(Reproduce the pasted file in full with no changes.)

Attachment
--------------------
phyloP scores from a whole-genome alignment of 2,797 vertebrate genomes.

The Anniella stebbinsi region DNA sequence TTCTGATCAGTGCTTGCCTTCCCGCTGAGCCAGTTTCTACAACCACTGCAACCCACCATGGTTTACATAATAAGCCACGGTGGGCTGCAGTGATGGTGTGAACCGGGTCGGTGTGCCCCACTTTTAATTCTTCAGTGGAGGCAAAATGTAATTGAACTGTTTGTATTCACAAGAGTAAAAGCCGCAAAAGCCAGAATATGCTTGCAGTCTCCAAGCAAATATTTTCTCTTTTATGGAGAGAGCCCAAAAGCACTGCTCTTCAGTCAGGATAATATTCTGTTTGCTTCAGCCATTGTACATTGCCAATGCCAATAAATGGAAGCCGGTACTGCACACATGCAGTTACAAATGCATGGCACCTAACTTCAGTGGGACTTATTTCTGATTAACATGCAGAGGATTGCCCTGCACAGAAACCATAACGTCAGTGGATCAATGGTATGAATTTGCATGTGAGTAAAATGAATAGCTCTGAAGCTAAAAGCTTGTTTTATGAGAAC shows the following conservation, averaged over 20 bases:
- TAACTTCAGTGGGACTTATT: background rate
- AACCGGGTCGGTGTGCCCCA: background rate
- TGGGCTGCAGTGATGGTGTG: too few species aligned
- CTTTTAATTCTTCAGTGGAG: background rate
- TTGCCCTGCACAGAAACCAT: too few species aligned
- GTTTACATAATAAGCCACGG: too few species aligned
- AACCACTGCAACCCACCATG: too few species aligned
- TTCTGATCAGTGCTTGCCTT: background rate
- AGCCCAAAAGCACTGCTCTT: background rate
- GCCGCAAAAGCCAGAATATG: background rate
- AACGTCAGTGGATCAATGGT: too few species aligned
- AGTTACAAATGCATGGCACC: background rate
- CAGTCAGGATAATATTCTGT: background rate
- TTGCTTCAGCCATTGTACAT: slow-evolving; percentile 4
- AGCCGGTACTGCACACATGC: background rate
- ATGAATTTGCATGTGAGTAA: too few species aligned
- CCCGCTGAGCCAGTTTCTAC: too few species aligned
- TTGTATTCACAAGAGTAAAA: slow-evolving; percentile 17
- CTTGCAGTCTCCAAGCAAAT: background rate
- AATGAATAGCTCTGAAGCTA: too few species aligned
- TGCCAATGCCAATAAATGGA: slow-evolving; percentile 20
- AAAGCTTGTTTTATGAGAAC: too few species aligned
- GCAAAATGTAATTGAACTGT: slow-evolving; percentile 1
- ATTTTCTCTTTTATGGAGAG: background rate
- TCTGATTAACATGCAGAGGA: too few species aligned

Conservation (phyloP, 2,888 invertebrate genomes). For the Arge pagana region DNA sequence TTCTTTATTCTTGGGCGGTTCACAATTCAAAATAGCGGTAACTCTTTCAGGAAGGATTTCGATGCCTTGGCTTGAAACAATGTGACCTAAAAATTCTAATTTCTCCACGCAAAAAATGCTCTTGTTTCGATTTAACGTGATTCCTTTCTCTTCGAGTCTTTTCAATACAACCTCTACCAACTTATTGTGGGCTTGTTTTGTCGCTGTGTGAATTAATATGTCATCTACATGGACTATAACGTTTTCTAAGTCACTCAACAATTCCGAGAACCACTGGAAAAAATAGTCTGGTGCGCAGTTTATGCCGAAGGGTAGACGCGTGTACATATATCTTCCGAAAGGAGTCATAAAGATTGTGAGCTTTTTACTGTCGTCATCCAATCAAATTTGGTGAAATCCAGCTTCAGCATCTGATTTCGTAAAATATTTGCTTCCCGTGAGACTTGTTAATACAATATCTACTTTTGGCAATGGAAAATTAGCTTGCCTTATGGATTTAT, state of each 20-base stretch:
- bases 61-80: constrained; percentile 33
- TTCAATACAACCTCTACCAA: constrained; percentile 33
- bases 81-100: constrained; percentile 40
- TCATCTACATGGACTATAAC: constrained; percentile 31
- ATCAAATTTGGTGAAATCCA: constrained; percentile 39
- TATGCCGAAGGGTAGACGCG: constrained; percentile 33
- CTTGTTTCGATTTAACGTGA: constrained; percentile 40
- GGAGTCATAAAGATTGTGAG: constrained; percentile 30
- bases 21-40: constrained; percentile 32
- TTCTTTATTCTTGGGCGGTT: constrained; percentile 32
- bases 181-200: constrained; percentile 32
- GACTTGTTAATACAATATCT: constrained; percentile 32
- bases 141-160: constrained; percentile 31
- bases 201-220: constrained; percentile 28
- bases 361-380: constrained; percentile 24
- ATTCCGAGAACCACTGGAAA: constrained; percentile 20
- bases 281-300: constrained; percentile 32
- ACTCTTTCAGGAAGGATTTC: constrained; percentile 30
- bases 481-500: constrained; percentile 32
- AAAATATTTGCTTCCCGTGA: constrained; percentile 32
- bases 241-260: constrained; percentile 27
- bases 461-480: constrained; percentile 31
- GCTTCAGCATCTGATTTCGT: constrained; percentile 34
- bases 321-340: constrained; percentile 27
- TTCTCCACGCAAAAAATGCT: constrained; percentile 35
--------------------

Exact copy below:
phyloP scores from a whole-genome alignment of 2,797 vertebrate genomes.

The Anniella stebbinsi region DNA sequence TTCTGATCAGTGCTTGCCTTCCCGCTGAGCCAGTTTCTACAACCACTGCAACCCACCATGGTTTACATAATAAGCCACGGTGGGCTGCAGTGATGGTGTGAACCGGGTCGGTGTGCCCCACTTTTAATTCTTCAGTGGAGGCAAAATGTAATTGAACTGTTTGTATTCACAAGAGTAAAAGCCGCAAAAGCCAGAATATGCTTGCAGTCTCCAAGCAAATATTTTCTCTTTTATGGAGAGAGCCCAAAAGCACTGCTCTTCAGTCAGGATAATATTCTGTTTGCTTCAGCCATTGTACATTGCCAATGCCAATAAATGGAAGCCGGTACTGCACACATGCAGTTACAAATGCATGGCACCTAACTTCAGTGGGACTTATTTCTGATTAACATGCAGAGGATTGCCCTGCACAGAAACCATAACGTCAGTGGATCAATGGTATGAATTTGCATGTGAGTAAAATGAATAGCTCTGAAGCTAAAAGCTTGTTTTATGAGAAC shows the following conservation, averaged over 20 bases:
- TAACTTCAGTGGGACTTATT: background rate
- AACCGGGTCGGTGTGCCCCA: background rate
- TGGGCTGCAGTGATGGTGTG: too few species aligned
- CTTTTAATTCTTCAGTGGAG: background rate
- TTGCCCTGCACAGAAACCAT: too few species aligned
- GTTTACATAATAAGCCACGG: too few species aligned
- AACCACTGCAACCCACCATG: too few species aligned
- TTCTGATCAGTGCTTGCCTT: background rate
- AGCCCAAAAGCACTGCTCTT: background rate
- GCCGCAAAAGCCAGAATATG: background rate
- AACGTCAGTGGATCAATGGT: too few species aligned
- AGTTACAAATGCATGGCACC: background rate
- CAGTCAGGATAATATTCTGT: background rate
- TTGCTTCAGCCATTGTACAT: slow-evolving; percentile 4
- AGCCGGTACTGCACACATGC: background rate
- ATGAATTTGCATGTGAGTAA: too few species aligned
- CCCGCTGAGCCAGTTTCTAC: too few species aligned
- TTGTATTCACAAGAGTAAAA: slow-evolving; percentile 17
- CTTGCAGTCTCCAAGCAAAT: background rate
- AATGAATAGCTCTGAAGCTA: too few species aligned
- TGCCAATGCCAATAAATGGA: slow-evolving; percentile 20
- AAAGCTTGTTTTATGAGAAC: too few species aligned
- GCAAAATGTAATTGAACTGT: slow-evolving; percentile 1
- ATTTTCTCTTTTATGGAGAG: background rate
- TCTGATTAACATGCAGAGGA: too few species aligned

Conservation (phyloP, 2,888 invertebrate genomes). For the Arge pagana region DNA sequence TTCTTTATTCTTGGGCGGTTCACAATTCAAAATAGCGGTAACTCTTTCAGGAAGGATTTCGATGCCTTGGCTTGAAACAATGTGACCTAAAAATTCTAATTTCTCCACGCAAAAAATGCTCTTGTTTCGATTTAACGTGATTCCTTTCTCTTCGAGTCTTTTCAATACAACCTCTACCAACTTATTGTGGGCTTGTTTTGTCGCTGTGTGAATTAATATGTCATCTACATGGACTATAACGTTTTCTAAGTCACTCAACAATTCCGAGAACCACTGGAAAAAATAGTCTGGTGCGCAGTTTATGCCGAAGGGTAGACGCGTGTACATATATCTTCCGAAAGGAGTCATAAAGATTGTGAGCTTTTTACTGTCGTCATCCAATCAAATTTGGTGAAATCCAGCTTCAGCATCTGATTTCGTAAAATATTTGCTTCCCGTGAGACTTGTTAATACAATATCTACTTTTGGCAATGGAAAATTAGCTTGCCTTATGGATTTAT, state of each 20-base stretch:
- bases 61-80: constrained; percentile 33
- TTCAATACAACCTCTACCAA: constrained; percentile 33
- bases 81-100: constrained; percentile 40
- TCATCTACATGGACTATAAC: constrained; percentile 31
- ATCAAATTTGGTGAAATCCA: constrained; percentile 39
- TATGCCGAAGGGTAGACGCG: constrained; percentile 33
- CTTGTTTCGATTTAACGTGA: constrained; percentile 40
- GGAGTCATAAAGATTGTGAG: constrained; percentile 30
- bases 21-40: constrained; percentile 32
- TTCTTTATTCTTGGGCGGTT: constrained; percentile 32
- bases 181-200: constrained; percentile 32
- GACTTGTTAATACAATATCT: constrained; percentile 32
- bases 141-160: constrained; percentile 31
- bases 201-220: constrained; percentile 28
- bases 361-380: constrained; percentile 24
- ATTCCGAGAACCACTGGAAA: constrained; percentile 20
- bases 281-300: constrained; percentile 32
- ACTCTTTCAGGAAGGATTTC: constrained; percentile 30
- bases 481-500: constrained; percentile 32
- AAAATATTTGCTTCCCGTGA: constrained; percentile 32
- bases 241-260: constrained; percentile 27
- bases 461-480: constrained; percentile 31
- GCTTCAGCATCTGATTTCGT: constrained; percentile 34
- bases 321-340: constrained; percentile 27
- TTCTCCACGCAAAAAATGCT: constrained; percentile 35